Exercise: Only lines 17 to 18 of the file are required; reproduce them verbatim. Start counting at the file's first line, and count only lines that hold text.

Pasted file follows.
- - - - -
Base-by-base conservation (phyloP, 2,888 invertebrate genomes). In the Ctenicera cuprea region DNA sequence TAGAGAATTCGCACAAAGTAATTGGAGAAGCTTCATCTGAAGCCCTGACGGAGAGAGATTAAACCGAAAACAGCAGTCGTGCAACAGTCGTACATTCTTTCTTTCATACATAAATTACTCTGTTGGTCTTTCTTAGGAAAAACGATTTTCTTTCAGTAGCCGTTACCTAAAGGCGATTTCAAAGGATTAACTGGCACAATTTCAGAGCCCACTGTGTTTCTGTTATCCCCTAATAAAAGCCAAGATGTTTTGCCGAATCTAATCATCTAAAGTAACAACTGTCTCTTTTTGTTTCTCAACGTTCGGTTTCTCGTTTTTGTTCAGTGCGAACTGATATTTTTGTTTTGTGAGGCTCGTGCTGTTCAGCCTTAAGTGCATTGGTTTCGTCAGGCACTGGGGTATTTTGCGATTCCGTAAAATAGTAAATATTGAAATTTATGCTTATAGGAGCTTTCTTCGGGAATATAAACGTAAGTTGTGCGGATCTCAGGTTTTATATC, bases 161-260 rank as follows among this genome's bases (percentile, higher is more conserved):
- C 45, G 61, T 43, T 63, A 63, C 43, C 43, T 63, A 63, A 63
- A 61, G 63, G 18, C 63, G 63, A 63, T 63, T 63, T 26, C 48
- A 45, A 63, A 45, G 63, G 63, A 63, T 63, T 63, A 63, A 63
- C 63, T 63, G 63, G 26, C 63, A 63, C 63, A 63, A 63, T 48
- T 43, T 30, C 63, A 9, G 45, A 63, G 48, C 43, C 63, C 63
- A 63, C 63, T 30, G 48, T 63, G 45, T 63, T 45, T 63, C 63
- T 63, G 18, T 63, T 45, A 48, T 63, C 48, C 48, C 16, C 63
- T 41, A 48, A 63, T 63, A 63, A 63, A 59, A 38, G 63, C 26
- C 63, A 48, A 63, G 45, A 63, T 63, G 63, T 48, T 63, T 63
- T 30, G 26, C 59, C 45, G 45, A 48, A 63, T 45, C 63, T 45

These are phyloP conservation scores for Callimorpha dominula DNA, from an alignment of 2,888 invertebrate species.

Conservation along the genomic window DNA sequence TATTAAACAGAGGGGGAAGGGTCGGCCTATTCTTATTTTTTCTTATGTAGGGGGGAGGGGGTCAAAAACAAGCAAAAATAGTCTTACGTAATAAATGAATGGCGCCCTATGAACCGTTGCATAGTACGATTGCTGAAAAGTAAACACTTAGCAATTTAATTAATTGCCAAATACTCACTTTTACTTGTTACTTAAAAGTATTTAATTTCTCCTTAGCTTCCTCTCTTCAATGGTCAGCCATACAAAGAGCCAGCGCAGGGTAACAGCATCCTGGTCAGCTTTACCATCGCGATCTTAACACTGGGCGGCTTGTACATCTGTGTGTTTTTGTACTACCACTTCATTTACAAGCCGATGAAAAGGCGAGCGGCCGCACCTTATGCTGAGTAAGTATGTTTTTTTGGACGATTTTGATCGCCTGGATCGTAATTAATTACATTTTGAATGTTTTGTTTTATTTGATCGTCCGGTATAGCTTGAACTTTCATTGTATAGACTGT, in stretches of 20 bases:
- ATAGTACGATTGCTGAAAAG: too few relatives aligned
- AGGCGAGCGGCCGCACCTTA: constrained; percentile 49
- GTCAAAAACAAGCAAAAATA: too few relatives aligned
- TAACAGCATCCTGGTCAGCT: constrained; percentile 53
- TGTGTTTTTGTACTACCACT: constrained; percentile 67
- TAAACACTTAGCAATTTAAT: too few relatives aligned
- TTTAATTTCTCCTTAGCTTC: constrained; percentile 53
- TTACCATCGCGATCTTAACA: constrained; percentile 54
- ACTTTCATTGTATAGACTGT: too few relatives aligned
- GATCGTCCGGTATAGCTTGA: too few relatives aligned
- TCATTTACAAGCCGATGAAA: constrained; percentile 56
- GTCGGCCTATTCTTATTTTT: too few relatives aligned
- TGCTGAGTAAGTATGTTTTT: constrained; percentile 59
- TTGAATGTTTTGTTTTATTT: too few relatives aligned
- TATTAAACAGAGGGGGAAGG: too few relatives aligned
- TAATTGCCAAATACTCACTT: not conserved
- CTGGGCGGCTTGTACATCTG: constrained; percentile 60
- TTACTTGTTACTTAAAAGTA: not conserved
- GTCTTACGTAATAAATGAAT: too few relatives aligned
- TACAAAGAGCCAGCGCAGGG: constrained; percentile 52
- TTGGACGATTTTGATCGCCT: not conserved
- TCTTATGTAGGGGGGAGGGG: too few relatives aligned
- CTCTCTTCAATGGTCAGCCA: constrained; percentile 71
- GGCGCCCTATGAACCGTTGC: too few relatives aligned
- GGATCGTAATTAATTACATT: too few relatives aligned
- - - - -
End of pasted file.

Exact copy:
- TAACAGCATCCTGGTCAGCT: constrained; percentile 53
- TGTGTTTTTGTACTACCACT: constrained; percentile 67